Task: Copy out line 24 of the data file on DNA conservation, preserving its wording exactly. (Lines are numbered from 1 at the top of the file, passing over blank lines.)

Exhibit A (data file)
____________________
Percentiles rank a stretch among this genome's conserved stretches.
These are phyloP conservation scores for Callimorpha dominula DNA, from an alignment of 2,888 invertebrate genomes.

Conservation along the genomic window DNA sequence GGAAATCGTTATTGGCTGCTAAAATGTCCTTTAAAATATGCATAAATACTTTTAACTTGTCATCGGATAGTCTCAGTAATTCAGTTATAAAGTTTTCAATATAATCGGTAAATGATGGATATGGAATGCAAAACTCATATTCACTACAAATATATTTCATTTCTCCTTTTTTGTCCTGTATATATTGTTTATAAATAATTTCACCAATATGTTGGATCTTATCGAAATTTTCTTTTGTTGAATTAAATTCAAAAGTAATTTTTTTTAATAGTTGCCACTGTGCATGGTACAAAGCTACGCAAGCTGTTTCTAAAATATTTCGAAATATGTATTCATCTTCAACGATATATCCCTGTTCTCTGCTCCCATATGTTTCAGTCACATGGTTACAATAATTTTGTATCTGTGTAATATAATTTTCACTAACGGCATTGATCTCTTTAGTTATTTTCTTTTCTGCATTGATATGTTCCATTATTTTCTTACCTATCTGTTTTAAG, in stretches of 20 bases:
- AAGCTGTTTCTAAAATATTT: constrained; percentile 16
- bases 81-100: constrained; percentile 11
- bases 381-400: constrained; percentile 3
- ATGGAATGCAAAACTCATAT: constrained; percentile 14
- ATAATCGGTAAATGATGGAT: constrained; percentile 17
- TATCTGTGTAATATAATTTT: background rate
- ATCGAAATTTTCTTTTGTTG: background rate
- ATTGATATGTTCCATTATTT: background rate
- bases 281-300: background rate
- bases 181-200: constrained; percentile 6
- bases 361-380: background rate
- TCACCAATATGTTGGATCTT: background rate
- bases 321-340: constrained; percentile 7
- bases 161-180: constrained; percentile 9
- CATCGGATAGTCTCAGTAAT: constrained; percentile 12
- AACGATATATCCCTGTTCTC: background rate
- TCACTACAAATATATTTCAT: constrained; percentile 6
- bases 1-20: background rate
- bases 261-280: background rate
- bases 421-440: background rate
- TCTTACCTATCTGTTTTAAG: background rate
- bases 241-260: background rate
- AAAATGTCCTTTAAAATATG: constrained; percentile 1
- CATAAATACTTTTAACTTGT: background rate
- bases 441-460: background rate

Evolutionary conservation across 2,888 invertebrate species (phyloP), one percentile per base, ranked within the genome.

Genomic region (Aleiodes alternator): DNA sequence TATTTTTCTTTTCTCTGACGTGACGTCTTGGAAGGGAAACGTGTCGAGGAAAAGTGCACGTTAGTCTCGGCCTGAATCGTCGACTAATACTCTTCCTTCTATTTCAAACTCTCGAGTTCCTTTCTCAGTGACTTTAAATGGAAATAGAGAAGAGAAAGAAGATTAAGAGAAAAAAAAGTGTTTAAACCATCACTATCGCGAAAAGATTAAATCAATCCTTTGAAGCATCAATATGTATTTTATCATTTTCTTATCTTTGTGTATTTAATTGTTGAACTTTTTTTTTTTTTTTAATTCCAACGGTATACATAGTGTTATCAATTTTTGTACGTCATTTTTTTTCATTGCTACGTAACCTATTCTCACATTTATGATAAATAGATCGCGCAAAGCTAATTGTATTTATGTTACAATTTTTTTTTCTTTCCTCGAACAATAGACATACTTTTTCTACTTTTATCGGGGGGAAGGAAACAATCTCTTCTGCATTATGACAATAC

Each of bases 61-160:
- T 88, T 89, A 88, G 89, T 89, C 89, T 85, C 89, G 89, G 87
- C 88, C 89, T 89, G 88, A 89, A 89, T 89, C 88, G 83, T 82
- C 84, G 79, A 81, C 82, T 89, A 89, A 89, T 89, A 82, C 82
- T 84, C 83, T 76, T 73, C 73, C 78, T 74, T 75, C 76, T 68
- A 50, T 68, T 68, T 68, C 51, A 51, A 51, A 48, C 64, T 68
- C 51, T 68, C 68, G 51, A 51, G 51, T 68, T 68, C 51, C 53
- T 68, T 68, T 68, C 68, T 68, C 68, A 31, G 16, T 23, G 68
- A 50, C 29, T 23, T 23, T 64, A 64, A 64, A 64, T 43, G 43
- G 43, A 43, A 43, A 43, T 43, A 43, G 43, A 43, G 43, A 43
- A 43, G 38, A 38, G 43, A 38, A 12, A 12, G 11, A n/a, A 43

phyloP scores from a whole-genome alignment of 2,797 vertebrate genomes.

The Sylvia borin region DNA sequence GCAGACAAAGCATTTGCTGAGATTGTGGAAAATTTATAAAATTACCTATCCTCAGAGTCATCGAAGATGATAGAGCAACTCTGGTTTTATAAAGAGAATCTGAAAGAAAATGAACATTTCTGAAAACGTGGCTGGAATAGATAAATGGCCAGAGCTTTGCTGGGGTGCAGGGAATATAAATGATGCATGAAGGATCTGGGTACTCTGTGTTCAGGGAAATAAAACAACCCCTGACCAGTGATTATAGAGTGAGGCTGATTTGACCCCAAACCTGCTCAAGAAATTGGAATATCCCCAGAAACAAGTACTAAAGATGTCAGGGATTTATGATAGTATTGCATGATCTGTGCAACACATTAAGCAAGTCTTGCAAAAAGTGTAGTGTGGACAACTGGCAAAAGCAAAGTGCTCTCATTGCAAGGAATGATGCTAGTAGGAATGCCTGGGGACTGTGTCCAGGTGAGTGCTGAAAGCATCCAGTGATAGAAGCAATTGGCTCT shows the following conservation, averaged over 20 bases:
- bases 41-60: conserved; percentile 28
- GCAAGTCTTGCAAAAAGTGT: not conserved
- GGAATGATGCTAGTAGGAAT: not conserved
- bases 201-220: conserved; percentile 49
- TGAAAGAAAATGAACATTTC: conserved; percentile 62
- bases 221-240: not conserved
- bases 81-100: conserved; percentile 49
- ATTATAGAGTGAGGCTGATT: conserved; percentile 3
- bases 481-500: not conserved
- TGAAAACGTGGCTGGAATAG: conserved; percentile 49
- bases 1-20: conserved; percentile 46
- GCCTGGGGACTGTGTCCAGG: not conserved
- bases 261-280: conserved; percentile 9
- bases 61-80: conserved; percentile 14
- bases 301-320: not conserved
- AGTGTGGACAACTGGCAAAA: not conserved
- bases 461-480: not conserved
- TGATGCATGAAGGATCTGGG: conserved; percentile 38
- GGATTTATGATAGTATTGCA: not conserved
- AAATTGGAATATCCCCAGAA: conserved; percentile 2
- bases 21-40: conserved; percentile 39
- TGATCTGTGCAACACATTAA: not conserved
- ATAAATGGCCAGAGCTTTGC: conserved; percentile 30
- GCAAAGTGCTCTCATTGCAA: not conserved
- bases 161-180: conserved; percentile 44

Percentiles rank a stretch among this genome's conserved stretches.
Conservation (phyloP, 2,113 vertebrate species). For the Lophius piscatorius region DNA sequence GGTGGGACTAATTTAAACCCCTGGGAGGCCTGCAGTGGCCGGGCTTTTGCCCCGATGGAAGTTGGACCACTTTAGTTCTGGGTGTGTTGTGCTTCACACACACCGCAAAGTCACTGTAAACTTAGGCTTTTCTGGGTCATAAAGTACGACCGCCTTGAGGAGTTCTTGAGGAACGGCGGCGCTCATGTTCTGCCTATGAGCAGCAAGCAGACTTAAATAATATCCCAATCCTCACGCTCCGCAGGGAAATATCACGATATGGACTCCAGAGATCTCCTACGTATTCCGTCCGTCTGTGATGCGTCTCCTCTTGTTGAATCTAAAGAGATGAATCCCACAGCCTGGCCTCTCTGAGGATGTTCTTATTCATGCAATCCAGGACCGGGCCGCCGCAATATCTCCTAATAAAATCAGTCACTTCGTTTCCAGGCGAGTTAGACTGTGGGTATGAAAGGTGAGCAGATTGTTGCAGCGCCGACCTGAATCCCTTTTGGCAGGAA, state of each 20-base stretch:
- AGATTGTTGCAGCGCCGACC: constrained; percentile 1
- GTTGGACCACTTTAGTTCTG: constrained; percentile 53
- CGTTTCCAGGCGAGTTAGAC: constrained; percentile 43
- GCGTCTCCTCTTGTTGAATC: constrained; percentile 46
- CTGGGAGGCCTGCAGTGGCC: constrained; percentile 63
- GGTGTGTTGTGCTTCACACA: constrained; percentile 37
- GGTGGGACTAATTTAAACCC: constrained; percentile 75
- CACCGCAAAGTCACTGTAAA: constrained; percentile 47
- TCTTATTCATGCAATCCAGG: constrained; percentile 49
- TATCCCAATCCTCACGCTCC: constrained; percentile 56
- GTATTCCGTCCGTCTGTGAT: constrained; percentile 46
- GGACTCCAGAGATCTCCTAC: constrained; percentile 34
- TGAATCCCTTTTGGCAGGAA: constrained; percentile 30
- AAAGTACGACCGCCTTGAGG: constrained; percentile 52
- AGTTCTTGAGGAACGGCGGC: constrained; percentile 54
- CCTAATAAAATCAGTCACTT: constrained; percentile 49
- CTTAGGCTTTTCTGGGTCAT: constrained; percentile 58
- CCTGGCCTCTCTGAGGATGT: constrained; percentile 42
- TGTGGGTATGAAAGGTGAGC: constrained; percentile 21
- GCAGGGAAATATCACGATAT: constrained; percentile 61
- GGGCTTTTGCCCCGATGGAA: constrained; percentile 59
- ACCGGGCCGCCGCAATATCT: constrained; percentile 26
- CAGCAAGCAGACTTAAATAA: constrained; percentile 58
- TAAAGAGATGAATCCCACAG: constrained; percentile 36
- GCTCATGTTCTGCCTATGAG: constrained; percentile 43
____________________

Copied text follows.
- TCTTACCTATCTGTTTTAAG: background rate